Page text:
Sarah Outen's bid to complete an entirely human powered circumnavigation of the planet will reach another milestone today when she makes landfall in Alaska. For the past several days she has been rowing towards the Aleutian Islands where she will wrap up the current stage of her London2London expedition during which she has been paddling, rowing and cycling around the world.
As you may recall, Sarah has been rowing across the Northern Pacific for the past several months having set out from Japan this past spring. A few weeks back the decision was made to turn towards the Aleutians rather than to risk traveling all the way to Canada as originally planned. Bad weather, slower than expected progress and the onset of fall have all played a part in this decision and if all goes according to plan, she should reach remote Adak island sometime later today. A support team and a guide boat are already on hand to greet her and help her reach land safely.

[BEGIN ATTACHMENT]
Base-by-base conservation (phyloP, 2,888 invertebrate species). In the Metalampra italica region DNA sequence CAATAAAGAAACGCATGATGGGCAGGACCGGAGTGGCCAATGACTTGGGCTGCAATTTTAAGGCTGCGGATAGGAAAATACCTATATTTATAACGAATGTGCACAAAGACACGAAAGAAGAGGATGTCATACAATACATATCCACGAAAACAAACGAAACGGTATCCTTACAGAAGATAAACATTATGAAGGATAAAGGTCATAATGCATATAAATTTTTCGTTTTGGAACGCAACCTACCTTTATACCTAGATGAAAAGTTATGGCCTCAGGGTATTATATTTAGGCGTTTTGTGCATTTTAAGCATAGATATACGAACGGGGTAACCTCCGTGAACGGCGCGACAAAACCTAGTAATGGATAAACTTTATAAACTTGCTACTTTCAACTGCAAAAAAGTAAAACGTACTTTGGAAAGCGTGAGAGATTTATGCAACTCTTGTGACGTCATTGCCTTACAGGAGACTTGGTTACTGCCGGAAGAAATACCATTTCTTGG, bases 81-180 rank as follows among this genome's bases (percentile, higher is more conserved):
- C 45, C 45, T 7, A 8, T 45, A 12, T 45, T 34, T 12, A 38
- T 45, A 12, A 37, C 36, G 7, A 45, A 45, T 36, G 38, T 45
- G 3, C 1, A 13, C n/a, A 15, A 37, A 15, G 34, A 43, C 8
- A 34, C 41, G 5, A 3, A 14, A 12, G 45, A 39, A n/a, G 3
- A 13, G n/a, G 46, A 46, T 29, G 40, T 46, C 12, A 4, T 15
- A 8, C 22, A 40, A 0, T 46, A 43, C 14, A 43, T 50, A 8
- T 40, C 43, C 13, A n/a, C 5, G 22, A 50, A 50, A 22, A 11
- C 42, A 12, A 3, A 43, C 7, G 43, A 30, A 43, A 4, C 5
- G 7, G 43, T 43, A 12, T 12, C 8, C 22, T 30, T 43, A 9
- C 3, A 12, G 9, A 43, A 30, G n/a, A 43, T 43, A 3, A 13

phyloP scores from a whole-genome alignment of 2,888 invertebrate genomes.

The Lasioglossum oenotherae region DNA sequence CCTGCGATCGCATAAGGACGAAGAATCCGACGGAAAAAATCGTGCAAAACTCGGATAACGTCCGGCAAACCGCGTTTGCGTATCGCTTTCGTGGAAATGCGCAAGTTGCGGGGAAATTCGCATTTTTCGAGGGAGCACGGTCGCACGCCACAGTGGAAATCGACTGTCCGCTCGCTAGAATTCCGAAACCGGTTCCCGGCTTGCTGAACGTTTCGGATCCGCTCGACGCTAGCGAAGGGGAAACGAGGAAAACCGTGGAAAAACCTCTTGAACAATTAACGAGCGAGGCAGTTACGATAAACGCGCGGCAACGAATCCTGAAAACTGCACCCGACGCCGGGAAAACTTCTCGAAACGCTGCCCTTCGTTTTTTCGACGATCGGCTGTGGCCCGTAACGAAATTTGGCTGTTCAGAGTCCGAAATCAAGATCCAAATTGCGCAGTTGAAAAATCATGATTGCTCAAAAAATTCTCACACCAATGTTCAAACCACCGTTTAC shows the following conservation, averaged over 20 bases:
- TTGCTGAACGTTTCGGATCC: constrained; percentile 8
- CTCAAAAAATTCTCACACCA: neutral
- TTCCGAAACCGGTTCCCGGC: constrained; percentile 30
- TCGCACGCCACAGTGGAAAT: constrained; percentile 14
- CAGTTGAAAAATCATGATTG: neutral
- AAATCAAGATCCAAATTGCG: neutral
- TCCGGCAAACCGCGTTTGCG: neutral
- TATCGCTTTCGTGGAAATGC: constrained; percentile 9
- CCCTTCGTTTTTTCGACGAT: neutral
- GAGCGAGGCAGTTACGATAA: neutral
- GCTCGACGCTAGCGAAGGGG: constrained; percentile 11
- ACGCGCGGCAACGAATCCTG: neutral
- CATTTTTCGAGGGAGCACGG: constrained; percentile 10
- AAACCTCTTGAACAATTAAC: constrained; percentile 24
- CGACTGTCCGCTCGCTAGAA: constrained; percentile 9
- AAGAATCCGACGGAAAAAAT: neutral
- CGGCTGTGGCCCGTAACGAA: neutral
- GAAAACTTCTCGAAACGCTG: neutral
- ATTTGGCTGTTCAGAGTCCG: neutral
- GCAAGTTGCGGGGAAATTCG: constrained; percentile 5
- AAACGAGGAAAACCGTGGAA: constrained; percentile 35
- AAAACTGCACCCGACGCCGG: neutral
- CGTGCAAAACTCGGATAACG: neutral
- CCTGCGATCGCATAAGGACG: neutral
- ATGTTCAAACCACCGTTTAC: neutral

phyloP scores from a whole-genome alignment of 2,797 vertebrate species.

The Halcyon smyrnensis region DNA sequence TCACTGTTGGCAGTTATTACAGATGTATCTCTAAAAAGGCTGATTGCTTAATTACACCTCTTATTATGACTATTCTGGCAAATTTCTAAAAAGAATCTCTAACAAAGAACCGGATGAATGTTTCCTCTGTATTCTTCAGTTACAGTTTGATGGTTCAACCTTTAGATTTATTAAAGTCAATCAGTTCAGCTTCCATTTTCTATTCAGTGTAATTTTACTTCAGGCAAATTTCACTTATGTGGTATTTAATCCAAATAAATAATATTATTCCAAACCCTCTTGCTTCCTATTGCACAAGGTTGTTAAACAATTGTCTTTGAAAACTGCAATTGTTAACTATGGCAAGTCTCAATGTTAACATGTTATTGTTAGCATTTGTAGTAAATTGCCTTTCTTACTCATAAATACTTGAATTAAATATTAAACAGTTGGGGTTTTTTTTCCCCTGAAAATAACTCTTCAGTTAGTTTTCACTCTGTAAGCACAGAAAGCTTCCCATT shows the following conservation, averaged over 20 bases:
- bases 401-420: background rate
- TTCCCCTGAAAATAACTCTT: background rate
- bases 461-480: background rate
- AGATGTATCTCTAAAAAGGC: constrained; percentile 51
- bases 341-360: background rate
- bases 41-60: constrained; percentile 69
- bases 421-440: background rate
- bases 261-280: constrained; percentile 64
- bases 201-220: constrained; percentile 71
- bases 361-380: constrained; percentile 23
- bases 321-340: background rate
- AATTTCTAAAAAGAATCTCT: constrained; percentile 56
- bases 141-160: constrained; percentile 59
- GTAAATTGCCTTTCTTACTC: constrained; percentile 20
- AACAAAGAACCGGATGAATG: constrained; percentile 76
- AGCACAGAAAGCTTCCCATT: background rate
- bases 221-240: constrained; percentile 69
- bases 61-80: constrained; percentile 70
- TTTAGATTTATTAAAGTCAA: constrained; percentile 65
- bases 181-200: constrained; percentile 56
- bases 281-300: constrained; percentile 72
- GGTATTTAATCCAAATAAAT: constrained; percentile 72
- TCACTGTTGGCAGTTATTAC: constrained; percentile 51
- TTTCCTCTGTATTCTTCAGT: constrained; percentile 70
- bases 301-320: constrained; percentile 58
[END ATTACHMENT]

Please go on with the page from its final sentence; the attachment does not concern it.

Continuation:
This row across the Pacific is just the latest stage of the London2London adventure. Sarah first set out from London back on April 1, 2011 by first paddling her kayak under the Tower Bridge on the Thames River. From there she crossed the English Channel, made landfall in France and began riding her bike across Europe and Asia. In the spring of last year she set out in a rowboat from Chosi, Japan with the hopes of eventually reaching Canada. A few weeks into that stage of the journey a tropical storm hit hard, forcing Outen to abandon that attempt. This spring she returned to Japan with a new rowboat and started the crossing once again.
Once she reaches the Aleutian Islands, Sarah will take another break from her travels and wait for the calmer weather of spring to arrive. She'll then island hop in a kayak all the way to the Alaskan mainland where she'll get back on her bike and begin ridding across the U.S. and Canada. Eventually she'll return to the water however and attempt to row across the Northern Atlantic as she eventually returns to where she started back in London.
As of this writing, Sarah is still a few hours from reaching land. Everything is going according to plan however and while the weather is less than ideal, there is no reason to believe that she won't soon be safe and sound with her support team. After 150 days at sea, I'm sure she's more than ready to get off the water for awhile.
More updates as needed.